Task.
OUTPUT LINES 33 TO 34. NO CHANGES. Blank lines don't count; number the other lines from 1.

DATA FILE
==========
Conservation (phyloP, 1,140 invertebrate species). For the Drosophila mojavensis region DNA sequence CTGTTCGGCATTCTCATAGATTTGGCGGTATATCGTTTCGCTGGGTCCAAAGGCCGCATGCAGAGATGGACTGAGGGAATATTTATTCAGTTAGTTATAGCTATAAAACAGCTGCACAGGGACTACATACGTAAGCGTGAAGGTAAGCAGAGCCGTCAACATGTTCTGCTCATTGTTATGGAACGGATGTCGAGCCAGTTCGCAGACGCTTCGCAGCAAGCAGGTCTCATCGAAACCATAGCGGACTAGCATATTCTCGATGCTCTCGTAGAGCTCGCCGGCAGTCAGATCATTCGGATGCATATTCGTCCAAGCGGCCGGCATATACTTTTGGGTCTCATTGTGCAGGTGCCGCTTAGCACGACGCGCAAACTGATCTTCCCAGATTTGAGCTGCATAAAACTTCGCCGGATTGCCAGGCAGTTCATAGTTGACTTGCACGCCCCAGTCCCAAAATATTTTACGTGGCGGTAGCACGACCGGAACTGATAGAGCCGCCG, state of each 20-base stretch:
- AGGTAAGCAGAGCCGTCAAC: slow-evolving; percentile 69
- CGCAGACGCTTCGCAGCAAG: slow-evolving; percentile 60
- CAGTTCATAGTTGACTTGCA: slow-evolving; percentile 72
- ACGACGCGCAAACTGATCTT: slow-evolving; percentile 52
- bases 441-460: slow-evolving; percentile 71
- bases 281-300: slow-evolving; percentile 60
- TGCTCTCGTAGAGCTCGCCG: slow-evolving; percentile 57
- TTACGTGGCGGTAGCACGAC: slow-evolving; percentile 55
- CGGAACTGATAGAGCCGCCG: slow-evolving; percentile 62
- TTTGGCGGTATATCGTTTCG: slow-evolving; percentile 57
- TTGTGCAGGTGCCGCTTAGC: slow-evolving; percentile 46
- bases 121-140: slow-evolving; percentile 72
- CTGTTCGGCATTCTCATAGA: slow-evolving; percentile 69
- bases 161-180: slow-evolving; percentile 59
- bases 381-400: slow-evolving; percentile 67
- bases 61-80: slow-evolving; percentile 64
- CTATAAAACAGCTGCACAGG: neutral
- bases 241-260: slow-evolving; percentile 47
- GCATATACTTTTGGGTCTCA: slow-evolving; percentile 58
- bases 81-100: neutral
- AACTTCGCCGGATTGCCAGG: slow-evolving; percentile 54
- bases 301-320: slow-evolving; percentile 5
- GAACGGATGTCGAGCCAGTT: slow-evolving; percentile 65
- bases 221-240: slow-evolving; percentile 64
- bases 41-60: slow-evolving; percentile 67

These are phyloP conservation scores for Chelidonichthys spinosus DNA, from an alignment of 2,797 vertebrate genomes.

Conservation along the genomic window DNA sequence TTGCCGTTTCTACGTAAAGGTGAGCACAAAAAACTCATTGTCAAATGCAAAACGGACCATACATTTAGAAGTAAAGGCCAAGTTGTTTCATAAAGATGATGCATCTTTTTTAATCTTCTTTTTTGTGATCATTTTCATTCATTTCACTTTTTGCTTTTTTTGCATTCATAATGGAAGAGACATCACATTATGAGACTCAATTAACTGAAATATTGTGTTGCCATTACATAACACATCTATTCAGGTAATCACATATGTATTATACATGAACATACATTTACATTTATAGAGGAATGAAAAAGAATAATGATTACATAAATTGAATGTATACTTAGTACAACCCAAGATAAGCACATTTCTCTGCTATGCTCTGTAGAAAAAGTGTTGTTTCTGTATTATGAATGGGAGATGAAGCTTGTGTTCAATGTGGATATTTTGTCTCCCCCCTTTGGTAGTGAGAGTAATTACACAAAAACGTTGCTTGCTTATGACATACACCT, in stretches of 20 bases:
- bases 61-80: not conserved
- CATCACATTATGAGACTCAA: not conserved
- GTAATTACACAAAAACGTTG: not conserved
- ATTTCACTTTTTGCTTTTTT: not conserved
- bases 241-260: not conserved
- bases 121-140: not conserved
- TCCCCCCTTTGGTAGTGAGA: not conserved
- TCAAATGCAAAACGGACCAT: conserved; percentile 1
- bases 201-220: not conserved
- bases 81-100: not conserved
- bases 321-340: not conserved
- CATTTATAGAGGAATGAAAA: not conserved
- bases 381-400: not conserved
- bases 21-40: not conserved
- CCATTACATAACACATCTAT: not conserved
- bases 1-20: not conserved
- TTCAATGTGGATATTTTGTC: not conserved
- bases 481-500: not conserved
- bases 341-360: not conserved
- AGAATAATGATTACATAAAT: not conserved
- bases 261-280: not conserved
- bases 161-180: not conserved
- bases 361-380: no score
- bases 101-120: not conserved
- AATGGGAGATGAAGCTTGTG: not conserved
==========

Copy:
- bases 241-260: not conserved
- bases 121-140: not conserved